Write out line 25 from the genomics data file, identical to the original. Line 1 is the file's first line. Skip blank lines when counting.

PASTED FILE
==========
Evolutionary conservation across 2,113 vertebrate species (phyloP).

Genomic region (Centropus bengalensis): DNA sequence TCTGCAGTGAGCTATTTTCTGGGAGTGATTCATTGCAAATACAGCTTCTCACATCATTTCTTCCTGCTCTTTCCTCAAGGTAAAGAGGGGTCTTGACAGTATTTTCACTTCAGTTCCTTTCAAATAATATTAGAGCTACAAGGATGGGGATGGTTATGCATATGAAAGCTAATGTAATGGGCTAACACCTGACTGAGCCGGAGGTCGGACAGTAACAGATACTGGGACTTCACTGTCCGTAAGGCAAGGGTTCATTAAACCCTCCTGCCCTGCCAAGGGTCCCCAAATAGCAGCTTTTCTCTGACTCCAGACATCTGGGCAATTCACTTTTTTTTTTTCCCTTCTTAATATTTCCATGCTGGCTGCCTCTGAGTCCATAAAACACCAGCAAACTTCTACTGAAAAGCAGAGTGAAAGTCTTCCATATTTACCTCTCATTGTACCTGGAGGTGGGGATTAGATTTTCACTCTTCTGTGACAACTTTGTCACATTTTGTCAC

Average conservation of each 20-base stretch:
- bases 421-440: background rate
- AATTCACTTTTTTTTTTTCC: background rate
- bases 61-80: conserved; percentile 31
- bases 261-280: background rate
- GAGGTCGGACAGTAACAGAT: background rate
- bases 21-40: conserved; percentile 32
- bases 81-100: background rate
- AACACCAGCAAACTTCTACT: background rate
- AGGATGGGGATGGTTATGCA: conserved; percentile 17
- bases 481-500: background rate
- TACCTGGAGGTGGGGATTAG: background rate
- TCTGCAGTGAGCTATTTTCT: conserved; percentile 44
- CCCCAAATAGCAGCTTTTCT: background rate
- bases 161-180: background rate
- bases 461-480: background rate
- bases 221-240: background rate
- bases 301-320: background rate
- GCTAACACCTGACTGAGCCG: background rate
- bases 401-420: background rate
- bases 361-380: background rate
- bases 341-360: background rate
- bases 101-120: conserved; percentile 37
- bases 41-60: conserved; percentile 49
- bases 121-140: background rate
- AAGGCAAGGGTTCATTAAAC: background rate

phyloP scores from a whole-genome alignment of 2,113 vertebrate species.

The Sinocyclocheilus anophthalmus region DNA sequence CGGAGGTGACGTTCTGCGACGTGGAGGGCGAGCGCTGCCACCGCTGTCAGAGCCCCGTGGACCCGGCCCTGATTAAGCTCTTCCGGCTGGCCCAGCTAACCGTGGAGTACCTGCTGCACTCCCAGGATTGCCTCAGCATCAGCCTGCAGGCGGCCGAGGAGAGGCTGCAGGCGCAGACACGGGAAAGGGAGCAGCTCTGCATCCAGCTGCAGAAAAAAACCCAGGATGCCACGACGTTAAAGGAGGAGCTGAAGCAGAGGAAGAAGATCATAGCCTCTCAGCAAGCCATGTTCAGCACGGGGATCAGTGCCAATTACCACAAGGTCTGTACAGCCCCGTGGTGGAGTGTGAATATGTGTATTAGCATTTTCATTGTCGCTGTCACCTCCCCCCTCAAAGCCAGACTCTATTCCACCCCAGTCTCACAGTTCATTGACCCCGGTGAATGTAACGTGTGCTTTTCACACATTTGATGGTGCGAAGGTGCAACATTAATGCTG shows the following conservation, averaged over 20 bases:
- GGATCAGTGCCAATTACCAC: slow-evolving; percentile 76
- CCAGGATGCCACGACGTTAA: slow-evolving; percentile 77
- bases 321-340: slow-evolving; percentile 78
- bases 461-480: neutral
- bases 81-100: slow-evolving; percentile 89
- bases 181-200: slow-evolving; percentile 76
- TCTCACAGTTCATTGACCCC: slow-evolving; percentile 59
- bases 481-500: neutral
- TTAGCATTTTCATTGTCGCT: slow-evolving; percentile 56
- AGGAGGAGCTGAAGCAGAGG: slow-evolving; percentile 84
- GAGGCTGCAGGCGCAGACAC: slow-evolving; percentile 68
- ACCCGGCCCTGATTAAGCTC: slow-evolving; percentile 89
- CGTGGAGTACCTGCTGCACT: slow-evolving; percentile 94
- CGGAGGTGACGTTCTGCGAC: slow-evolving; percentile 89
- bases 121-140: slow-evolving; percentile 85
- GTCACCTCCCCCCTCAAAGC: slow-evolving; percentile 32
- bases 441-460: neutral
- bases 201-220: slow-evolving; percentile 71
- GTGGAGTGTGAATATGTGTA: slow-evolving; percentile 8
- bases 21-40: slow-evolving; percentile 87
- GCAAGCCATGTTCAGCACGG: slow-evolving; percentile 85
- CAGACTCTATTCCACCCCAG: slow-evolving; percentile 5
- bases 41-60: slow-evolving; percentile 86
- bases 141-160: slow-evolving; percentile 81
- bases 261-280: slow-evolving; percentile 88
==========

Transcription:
- bases 101-120: conserved; percentile 37